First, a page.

"Yes, this book is pretty, but don't let that distract you. Because what it really has going for it, like most great books, are its words. And for me at least, once I finally got around to actually reading them, I couldn't stop. Reading them. Aloud. To everyone I know.
'Seemingly designed by a team of lab technicians and focus groups, Honeycrisp doesn’t crunch like normal crisp apples; it shatters in your mouth like an apple-flavored Cheeto.' (pg 66)
Apples of Uncommon Character is overflowing with gems like this. Rowan Jacobsen knows how to turn a phrase. He’s written a book about apples, but you don’t have to care about apples to love it. You only have to care about words. Just don’t be surprised if, by the end, you find yourself caring about apples a little bit, too."
In his classic A Geography of Oysters, Rowan Jacobsen forever changed the way America talks about its best bivalve. Now he does the same for our favorite fruit, showing us that there is indeed life beyond Red Delicious—and even Honeycrisp. While supermarkets limit their offerings to a few waxy options, apple trees with lives spanning human generations are producing characterful varieties—and now they are in the midst of a rediscovery. From heirlooms to new designer breeds, a delicious diversity of apples is out there for the eating.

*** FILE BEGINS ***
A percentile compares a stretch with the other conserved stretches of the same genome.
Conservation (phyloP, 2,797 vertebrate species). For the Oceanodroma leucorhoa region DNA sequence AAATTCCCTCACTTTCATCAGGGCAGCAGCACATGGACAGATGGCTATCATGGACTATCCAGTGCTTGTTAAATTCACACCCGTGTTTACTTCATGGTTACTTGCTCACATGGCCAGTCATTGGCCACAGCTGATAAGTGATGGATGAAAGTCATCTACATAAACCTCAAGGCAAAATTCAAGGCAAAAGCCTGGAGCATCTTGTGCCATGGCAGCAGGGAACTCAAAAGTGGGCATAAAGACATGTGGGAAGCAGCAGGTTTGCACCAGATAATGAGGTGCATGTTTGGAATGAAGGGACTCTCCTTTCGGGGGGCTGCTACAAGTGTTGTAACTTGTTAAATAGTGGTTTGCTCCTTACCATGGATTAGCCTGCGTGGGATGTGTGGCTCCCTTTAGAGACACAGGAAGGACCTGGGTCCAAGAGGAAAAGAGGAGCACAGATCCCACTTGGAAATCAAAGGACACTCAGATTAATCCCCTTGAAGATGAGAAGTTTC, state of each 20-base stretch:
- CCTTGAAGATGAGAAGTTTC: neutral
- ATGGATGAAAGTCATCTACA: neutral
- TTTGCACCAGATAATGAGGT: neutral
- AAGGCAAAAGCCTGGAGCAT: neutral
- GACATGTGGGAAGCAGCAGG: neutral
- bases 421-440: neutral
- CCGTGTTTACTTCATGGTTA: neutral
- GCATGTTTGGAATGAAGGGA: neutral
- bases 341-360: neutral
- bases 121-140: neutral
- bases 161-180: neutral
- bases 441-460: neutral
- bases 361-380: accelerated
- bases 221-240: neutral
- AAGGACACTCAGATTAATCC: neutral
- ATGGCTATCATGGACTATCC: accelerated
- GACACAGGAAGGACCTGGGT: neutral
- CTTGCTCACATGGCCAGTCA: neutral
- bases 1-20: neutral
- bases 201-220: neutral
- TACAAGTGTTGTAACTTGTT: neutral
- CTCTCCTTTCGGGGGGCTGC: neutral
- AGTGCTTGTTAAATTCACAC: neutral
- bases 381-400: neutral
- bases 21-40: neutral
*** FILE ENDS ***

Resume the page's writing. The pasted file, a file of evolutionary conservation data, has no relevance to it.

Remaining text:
Apples have strong personalities, ranging from crabby to wholesome. The Black Oxford apple is actually purple, and looks like a plum. The Knobbed Russet looks like the love child of a toad and a potato. (But don’t be fooled by its looks.) The D’Arcy Spice leaves a hint of allspice on the tongue. Cut Hidden Rose open and its inner secret is revealed.
With more than 150 art-quality color photographs, Apples of Uncommon Character shows us the fruit in all its glory. Jacobsen collected specimens both common and rare from all over North America, selecting 120 to feature, including the best varieties for eating, baking, and hard-cider making. Each is accompanied by a photograph, history, lore, and a list of characteristics. The book also includes 20 recipes, savory and sweet, resources for buying and growing, and a guide to the best apple festivals. It’s a must-have for every foodie.